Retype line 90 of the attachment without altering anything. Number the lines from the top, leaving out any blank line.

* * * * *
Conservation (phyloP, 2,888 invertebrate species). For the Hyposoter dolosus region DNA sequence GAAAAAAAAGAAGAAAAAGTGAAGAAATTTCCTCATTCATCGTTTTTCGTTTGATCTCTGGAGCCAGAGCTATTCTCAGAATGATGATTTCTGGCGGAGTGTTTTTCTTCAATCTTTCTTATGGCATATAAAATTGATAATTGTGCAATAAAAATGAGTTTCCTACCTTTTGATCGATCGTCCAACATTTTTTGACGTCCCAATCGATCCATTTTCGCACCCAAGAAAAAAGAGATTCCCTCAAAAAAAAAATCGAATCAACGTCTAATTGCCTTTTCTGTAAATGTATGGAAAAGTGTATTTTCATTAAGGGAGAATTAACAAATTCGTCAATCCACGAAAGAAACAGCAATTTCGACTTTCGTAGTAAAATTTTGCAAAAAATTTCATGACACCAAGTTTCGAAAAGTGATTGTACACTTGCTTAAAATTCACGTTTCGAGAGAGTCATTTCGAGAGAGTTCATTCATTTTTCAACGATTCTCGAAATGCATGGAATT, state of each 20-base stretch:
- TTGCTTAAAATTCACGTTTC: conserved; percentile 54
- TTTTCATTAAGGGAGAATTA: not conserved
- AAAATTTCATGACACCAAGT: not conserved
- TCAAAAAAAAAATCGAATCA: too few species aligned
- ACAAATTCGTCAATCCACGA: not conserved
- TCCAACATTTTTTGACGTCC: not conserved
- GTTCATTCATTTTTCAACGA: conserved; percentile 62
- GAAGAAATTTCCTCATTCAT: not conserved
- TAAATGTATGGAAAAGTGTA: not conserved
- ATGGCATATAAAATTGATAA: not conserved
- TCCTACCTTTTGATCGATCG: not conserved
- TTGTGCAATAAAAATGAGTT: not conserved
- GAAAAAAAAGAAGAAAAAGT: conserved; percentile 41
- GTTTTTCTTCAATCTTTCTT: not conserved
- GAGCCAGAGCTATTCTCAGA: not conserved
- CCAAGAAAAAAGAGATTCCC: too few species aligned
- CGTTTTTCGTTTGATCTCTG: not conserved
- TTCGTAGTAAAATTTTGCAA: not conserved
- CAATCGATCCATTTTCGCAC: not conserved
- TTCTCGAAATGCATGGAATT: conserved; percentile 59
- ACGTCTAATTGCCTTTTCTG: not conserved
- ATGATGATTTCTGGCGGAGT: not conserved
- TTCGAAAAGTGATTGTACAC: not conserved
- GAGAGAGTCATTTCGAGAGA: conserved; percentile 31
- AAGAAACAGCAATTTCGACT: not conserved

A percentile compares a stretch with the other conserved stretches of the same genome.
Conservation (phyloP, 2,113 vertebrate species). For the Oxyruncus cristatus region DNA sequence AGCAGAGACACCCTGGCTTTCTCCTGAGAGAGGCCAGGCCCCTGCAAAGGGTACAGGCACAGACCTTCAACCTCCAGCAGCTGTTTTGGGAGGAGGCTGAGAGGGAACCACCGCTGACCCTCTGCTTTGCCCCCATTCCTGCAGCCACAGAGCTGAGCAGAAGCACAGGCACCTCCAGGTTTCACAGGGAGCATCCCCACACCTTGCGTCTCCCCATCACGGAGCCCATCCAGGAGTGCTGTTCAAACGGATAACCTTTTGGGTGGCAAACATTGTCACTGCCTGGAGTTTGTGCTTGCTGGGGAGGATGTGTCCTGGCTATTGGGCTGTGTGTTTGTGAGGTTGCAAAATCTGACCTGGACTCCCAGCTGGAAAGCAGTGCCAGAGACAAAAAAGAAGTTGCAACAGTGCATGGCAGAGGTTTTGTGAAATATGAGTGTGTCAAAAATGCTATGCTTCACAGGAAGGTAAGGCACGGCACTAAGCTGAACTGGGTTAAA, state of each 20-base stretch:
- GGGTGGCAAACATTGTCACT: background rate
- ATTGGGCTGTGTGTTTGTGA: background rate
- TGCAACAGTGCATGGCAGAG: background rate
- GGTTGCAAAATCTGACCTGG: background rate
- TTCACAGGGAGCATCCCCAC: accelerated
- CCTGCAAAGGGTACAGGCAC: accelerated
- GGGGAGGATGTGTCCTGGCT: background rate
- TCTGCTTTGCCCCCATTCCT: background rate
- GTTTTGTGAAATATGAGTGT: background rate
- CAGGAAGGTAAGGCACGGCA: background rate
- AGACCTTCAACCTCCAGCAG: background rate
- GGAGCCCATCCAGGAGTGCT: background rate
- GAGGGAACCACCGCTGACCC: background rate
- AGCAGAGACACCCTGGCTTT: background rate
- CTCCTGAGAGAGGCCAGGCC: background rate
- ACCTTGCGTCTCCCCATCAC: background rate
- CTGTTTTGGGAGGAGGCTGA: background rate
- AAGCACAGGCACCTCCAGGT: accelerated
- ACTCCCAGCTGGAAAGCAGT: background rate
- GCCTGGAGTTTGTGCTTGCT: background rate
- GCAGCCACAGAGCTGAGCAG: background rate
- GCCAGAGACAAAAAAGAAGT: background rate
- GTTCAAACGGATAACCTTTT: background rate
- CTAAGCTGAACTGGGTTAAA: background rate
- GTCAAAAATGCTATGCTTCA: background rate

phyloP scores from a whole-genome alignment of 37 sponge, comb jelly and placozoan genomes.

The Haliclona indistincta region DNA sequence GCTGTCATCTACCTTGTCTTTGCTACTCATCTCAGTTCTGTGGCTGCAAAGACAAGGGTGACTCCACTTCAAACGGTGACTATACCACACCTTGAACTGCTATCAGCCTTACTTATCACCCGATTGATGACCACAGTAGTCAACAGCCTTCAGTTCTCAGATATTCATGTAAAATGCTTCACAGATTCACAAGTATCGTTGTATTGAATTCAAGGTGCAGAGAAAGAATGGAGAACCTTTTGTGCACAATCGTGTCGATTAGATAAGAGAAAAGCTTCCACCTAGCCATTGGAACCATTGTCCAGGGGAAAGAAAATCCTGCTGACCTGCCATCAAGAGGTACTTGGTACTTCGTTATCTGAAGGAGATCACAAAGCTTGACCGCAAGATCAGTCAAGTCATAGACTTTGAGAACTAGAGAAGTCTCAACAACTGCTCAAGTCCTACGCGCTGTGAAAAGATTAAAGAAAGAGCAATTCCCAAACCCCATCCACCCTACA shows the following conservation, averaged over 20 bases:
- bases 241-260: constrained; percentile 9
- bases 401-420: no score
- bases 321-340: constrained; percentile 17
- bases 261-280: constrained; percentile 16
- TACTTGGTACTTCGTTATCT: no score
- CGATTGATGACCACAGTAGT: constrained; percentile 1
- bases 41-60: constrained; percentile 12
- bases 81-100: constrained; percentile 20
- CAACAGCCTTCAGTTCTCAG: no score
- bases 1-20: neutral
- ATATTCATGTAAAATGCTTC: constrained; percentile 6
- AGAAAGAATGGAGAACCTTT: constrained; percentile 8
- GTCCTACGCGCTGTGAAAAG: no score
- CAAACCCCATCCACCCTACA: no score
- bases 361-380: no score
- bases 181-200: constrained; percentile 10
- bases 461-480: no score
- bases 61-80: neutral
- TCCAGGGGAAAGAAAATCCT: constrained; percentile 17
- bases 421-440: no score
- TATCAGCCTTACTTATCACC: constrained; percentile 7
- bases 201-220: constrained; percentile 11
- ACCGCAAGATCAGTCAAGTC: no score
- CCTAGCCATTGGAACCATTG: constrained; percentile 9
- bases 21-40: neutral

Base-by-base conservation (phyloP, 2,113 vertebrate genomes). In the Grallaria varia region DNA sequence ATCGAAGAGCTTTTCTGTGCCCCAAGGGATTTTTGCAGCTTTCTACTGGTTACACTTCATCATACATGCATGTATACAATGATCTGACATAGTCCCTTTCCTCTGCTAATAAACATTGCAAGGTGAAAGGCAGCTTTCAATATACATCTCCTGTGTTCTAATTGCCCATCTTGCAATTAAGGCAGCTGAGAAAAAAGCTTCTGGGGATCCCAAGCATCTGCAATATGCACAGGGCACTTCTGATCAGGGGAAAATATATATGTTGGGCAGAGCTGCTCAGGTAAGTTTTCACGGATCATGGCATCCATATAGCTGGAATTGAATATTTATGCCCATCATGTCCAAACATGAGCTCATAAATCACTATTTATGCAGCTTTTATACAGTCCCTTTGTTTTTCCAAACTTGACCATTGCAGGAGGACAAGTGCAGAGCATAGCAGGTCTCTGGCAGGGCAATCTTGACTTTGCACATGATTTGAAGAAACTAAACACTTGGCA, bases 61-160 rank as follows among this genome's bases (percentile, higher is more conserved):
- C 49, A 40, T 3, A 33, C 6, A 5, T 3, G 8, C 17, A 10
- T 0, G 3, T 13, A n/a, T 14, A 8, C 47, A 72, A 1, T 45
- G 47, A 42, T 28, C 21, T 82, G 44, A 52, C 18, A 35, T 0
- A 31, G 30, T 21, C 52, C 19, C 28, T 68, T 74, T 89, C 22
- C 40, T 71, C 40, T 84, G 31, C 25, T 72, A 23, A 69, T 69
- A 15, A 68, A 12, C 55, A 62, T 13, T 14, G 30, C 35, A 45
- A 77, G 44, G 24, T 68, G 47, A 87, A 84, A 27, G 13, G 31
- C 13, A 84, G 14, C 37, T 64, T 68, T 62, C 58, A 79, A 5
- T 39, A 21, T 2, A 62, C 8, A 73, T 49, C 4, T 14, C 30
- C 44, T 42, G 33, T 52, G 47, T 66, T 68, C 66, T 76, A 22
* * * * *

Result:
- T 39, A 21, T 2, A 62, C 8, A 73, T 49, C 4, T 14, C 30